It’s been snowing here.  I don’t know the official “inch” total, but it’s beautiful.

He-Man and I bundled up one day and walked the mile to the mailbox between breaks in the weather and here’s the view of Job’s Peak from the street by the mailboxes.

Snowy Day in the Neighborhood

It’s been foggy and you can’t see the mountains right now, but Hopefully, that changes soon and I get out to photograph some snowy scenes.

I hope you all have a wonderful week-end! I hope to get the tree decorated. I feel so behind!

Lumix Fz200| Lexar Digital Film| PS CC 21.0.1

more to come…

 

 

 

Wild Wednesday 21/52 Osprey Family

Copyright © 2018 Deborah M. Zajac  ALL RIGHTS RESERVED

The day after Mother’s Day Gordon of undiscoveredimagesamongstus blog was the navigator for an excursion to see an Osprey nest that is currently inhabited with a family of 4.

We had some great sightings of the Female, Male, and little peeks at the chicks.  The morning was overcast, but during lunch the sun broke through the marine layer giving us some blue sky.

The Male was busy in the morning with chores; bringing in new nesting material.

Osprey Male with Nesting Material

Heading out again…

Opresy leaving the Nest

a peek at the chicks!

Osprey with Chicks in the Nest

Osprey and Chicks_DMZ7350

Osprey Facts:

COMMON NAME: Osprey

SCIENTIFIC NAME: Pandion haliaetus

TYPE: Birds

DIET: Carnivores

AVERAGE LIFE SPAN IN THE WILD: 30 years

SIZE: Body, 21 to 23 in; wingspan, 5 to 6 ft

WEIGHT: 3.1 to 4.4 lbs

They are fantastic fishers. Their diet is 99% fish, so you’ll find them on rivers, lakes, ponds and coastal waterways around the world.

Ospreys hunt by diving to the water’s surface from some 30 to 100 feet up. They have gripping pads on their feet to help them pluck fish from the water with their curved claws and carry them for great distances. In flight, ospreys will orient the fish headfirst to ease wind resistance.~https://www.nationalgeographic.com/animals/birds/o/osprey/

I didn’t get to see the aerial show Gordon and our friend Dan saw on Saturday, but I can’t complain. It was amazing see these fly to and from the nest, and get a bonus peek at the chicks.

We saw some other birds too, but I’ll save those for a rainy day. 🙂

He-Man was seated on a jury today so, I’ll be missing him for the next few days.  Funny that. When he first started telecommuting I wasn’t happy about it. Having him in my space all day; UGH!  I’ve had to adjust. It’s been a few years now and I’ve grown to appreciate him being here.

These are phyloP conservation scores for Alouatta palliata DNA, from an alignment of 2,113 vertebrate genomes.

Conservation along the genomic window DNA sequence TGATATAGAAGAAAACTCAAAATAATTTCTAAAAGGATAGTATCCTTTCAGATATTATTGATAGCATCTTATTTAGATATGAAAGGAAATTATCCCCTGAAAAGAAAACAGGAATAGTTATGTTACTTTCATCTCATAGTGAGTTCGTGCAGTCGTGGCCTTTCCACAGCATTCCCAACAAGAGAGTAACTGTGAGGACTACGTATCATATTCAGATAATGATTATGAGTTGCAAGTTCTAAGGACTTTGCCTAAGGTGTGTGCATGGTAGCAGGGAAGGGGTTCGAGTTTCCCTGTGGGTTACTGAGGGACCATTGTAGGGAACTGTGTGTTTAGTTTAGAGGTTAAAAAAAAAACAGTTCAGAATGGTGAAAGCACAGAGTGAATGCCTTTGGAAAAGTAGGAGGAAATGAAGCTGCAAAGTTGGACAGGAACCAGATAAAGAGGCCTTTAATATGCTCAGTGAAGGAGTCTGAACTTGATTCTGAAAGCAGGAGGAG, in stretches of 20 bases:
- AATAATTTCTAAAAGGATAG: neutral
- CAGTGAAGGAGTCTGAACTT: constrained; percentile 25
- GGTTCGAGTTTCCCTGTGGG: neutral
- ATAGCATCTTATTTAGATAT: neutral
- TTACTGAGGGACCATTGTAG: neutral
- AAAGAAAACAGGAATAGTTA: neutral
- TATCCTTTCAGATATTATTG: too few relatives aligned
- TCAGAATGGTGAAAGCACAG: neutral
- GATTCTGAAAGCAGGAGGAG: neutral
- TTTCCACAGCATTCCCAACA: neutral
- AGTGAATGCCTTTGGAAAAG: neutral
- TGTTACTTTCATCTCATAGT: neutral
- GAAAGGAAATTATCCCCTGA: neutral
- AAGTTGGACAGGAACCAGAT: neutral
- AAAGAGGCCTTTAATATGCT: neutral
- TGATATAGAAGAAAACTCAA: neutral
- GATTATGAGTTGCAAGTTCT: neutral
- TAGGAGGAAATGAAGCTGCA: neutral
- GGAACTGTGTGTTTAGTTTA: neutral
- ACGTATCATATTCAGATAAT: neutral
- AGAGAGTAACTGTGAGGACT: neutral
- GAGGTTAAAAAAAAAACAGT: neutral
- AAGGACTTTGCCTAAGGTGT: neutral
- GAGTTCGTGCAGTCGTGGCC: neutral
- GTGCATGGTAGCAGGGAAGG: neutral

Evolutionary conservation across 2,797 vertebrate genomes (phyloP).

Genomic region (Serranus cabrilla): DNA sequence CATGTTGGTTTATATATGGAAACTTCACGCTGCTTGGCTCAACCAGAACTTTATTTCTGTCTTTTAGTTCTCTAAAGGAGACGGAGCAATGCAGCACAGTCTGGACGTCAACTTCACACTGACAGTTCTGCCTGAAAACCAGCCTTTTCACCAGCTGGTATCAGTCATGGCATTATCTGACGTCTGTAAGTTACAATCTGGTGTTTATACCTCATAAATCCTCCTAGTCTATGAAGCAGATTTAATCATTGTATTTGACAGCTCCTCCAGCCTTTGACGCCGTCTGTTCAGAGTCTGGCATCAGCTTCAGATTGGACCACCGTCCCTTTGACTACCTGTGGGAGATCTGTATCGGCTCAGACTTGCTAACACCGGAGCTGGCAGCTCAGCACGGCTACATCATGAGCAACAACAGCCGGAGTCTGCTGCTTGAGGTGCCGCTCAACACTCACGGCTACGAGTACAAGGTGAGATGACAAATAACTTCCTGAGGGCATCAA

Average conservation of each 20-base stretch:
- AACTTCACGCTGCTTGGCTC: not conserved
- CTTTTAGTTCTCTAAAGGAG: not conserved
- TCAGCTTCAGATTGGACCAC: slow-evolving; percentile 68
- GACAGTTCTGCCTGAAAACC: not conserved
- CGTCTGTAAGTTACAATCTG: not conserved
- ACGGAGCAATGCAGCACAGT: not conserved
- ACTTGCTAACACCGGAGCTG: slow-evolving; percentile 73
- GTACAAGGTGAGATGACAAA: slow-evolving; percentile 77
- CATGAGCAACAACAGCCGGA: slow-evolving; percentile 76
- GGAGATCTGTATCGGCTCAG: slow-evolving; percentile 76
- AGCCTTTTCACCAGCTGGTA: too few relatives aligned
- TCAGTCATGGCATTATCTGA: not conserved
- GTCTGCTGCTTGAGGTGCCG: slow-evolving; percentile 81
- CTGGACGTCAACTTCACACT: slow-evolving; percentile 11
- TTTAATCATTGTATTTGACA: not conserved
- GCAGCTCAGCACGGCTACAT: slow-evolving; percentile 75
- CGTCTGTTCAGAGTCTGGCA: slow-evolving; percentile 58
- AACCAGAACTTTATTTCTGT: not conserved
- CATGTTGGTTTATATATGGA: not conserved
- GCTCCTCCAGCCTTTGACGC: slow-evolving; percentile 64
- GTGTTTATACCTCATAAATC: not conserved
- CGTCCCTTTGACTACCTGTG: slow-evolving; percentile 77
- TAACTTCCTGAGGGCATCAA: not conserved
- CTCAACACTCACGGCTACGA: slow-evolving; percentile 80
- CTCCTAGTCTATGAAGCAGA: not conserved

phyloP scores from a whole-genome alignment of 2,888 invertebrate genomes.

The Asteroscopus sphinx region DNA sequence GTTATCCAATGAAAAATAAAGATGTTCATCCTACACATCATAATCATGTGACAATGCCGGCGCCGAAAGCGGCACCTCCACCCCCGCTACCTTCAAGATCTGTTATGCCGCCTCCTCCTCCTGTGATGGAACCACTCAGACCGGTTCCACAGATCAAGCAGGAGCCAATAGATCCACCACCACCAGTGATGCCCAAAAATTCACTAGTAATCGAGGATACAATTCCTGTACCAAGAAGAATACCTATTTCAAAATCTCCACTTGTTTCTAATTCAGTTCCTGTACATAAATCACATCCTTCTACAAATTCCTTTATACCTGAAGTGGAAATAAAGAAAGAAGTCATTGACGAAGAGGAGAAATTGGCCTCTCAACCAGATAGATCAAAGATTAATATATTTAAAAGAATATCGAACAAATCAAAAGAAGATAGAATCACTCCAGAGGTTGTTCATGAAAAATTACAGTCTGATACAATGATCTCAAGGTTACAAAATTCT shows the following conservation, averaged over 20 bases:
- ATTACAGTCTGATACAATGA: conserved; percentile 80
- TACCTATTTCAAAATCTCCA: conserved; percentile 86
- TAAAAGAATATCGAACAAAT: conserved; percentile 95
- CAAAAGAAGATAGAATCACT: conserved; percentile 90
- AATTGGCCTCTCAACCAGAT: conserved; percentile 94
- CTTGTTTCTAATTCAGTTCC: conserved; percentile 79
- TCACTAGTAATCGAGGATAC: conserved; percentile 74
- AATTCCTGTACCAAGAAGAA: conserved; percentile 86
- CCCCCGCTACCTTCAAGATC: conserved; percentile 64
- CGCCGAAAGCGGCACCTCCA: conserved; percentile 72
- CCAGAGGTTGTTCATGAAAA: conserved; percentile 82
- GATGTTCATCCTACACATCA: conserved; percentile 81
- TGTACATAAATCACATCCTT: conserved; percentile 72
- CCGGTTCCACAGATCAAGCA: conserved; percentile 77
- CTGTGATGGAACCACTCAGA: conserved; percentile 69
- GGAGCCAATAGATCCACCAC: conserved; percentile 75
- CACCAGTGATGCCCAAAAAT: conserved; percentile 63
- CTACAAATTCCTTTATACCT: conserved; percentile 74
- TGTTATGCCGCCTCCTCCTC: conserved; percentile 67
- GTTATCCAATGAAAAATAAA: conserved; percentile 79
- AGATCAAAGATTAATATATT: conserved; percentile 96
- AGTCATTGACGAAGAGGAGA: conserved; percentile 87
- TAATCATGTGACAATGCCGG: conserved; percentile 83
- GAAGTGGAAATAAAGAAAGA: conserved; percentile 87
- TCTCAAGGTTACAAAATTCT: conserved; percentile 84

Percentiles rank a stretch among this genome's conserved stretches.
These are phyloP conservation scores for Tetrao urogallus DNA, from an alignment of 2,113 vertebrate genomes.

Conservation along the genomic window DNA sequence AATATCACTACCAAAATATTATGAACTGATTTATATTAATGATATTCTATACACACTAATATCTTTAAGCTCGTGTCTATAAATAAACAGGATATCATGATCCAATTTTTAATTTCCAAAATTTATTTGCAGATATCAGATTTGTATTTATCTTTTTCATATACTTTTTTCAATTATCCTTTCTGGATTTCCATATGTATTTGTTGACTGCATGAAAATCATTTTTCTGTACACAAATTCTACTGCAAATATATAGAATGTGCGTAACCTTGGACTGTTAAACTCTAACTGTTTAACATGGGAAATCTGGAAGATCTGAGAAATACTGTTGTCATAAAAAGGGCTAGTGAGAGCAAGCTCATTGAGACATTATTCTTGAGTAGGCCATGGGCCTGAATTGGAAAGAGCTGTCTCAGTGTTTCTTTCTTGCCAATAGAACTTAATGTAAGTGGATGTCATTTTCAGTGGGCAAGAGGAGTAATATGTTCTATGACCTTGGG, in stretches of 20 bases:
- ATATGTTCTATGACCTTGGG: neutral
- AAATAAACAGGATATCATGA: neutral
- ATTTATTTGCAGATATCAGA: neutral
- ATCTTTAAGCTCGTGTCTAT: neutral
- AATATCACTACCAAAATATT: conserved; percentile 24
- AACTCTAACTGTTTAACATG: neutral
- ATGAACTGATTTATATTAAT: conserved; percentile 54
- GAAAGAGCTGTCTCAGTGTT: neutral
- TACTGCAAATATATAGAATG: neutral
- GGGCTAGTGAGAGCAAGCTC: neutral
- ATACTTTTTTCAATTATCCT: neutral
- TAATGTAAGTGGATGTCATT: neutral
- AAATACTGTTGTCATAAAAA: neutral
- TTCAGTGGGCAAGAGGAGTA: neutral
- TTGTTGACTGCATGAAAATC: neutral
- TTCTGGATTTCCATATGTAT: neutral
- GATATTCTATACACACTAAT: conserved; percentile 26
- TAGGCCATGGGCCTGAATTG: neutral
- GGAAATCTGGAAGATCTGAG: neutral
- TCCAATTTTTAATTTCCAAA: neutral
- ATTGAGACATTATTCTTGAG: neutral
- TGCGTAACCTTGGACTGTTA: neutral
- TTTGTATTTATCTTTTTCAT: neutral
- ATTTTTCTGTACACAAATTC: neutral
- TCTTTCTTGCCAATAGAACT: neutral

The Guinea Pig; Box, is settling in and he and Diva Dog are getting used to each other.  Box and she are communicating I think.  Diva Dog chuffs, and wags her tail like crazy when she’s inspecting Box, and his habitat, and Box chirps, and whistles and is really excited to see her after her walks.

Box is standing still in his habitat when I put my hand in to pet him now, so we’re making progress too. I’ll get some images of him to share soon.  He’s a cute little calico Guinea pig.

I hope your week is going well!

Nikon D810| Nikkor 200-500mm @500mm| f/8| ISO 800| SanDisk Digital Film

more to come…

 

 

Wordless Wednesday 43/52 Loggerhead Shrike

Copyright ©2017 Deborah M. Zajac. ALL RIGHTS RESERVED

Nikon D810| Nikkor 200-500mm| Hoodman Digital Film| PS CC 2018

more to come…

Wordless Wednesday 7/52

Copyright ©2017 Deborah M. Zajac. ALL RIGHTS RESERVED

Red-tailed Hawk

Red-tailed Hawk

Nikon D700| Nikkor 200-500mm| Lexar Professional Digital Film| PS CC 2017

More to come…

American Kestrel-Male

Copyright © 2017 Deborah M. Zajac. ALL RIGHTS RESERVED

The American Kestrel is the littlest Falcon in North America and the most colorful.  They’re quite fierce for the size. They often perch on wires, or poles to watch and wait for unsuspecting prey. ” Hunting for insects and other small prey in open territory, kestrels perch on wires or poles, or hover facing into the wind, flapping and adjusting their long tails to stay in place.”~AllAboutBirds.com

Gordon and I stopped at San Luis National Wildlife Refuge on Saturday morning before joining a Meet-Up group we’re in at another National Wildlife Refuge and while on the auto route where the Tulle Elk are we spotted this Kestrel on a post.  It was just after a heavy rain storm so there was Tulle Fog all over the valley hence the white sky.  I love the rain drops or dew drops on his breast feathers.

American Kestrel Male

 

 

We didn’t see any Tulle Elk in the paddock. Not one! They must have been deep in the trees until it warmed up.  Thankfully for us this Kestrel was out and about looking for breakfast!

Nikon D700|Nikkor 200-500mm @ 460mm| Lexar Digital Film| PS CC 2017

More to come…